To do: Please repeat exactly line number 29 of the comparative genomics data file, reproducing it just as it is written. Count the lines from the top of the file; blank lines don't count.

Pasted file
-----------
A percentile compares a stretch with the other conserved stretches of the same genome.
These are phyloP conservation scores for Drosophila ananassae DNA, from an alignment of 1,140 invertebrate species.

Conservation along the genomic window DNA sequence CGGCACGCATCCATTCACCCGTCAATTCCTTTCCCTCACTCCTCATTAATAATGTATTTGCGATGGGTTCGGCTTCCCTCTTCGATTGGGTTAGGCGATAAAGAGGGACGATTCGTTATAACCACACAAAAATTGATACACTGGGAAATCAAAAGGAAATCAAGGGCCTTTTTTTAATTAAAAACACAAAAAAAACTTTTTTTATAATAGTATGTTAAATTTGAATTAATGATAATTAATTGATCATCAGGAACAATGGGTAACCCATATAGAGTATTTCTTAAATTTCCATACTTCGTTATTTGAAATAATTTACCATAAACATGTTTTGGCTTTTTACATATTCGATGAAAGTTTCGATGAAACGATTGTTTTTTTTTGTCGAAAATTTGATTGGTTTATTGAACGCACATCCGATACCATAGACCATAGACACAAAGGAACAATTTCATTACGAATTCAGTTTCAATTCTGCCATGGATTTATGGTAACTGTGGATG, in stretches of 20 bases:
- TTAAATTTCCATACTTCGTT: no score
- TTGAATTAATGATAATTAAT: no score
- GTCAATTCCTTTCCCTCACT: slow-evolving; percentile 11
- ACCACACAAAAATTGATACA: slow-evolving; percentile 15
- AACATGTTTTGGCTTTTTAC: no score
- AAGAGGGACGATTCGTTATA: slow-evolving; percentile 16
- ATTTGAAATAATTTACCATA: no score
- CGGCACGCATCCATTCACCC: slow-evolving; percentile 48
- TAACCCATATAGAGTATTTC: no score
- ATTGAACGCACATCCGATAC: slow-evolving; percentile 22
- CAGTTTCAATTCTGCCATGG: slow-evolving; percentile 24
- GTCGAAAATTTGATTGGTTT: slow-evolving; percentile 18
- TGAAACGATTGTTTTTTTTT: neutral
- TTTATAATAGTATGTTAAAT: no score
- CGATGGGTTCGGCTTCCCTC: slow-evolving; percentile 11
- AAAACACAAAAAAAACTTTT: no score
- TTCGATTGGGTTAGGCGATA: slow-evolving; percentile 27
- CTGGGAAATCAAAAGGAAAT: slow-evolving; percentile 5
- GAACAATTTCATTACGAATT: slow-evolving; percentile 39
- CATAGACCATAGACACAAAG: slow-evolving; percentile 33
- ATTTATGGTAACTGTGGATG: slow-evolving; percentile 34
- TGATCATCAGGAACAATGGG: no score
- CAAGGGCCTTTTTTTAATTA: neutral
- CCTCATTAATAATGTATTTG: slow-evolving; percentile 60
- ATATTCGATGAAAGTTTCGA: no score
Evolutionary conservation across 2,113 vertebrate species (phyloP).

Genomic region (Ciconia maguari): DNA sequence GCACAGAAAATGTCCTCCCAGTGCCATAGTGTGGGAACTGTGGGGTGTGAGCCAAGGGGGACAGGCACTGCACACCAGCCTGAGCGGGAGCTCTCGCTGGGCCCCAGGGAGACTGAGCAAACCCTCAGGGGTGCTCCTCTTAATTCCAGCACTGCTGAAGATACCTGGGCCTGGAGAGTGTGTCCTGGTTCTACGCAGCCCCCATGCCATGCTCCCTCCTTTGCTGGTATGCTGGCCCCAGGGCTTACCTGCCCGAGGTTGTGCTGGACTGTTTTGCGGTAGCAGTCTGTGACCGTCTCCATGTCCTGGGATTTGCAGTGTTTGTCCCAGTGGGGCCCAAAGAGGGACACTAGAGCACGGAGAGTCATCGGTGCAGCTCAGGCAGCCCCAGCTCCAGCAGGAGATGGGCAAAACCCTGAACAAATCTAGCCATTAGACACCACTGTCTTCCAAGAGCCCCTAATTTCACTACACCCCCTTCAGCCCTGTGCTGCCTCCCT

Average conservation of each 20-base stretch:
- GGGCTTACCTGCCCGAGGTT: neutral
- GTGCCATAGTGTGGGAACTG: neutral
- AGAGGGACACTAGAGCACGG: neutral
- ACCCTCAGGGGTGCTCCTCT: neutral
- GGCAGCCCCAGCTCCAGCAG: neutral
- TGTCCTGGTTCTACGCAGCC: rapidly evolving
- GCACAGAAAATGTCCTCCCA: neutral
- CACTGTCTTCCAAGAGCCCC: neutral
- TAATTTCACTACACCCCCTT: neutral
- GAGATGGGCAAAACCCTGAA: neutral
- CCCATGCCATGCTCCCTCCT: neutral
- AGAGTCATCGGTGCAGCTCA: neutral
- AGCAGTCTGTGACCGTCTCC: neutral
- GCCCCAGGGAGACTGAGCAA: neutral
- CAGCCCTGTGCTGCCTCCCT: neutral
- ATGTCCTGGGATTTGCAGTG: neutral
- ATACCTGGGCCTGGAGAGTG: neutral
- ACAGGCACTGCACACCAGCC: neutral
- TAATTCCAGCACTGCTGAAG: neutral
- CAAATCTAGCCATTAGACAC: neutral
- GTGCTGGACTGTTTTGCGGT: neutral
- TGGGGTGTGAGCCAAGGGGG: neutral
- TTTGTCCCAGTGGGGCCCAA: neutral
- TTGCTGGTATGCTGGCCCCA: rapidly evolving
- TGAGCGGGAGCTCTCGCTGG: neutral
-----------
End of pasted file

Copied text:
Evolutionary conservation across 2,113 vertebrate species (phyloP).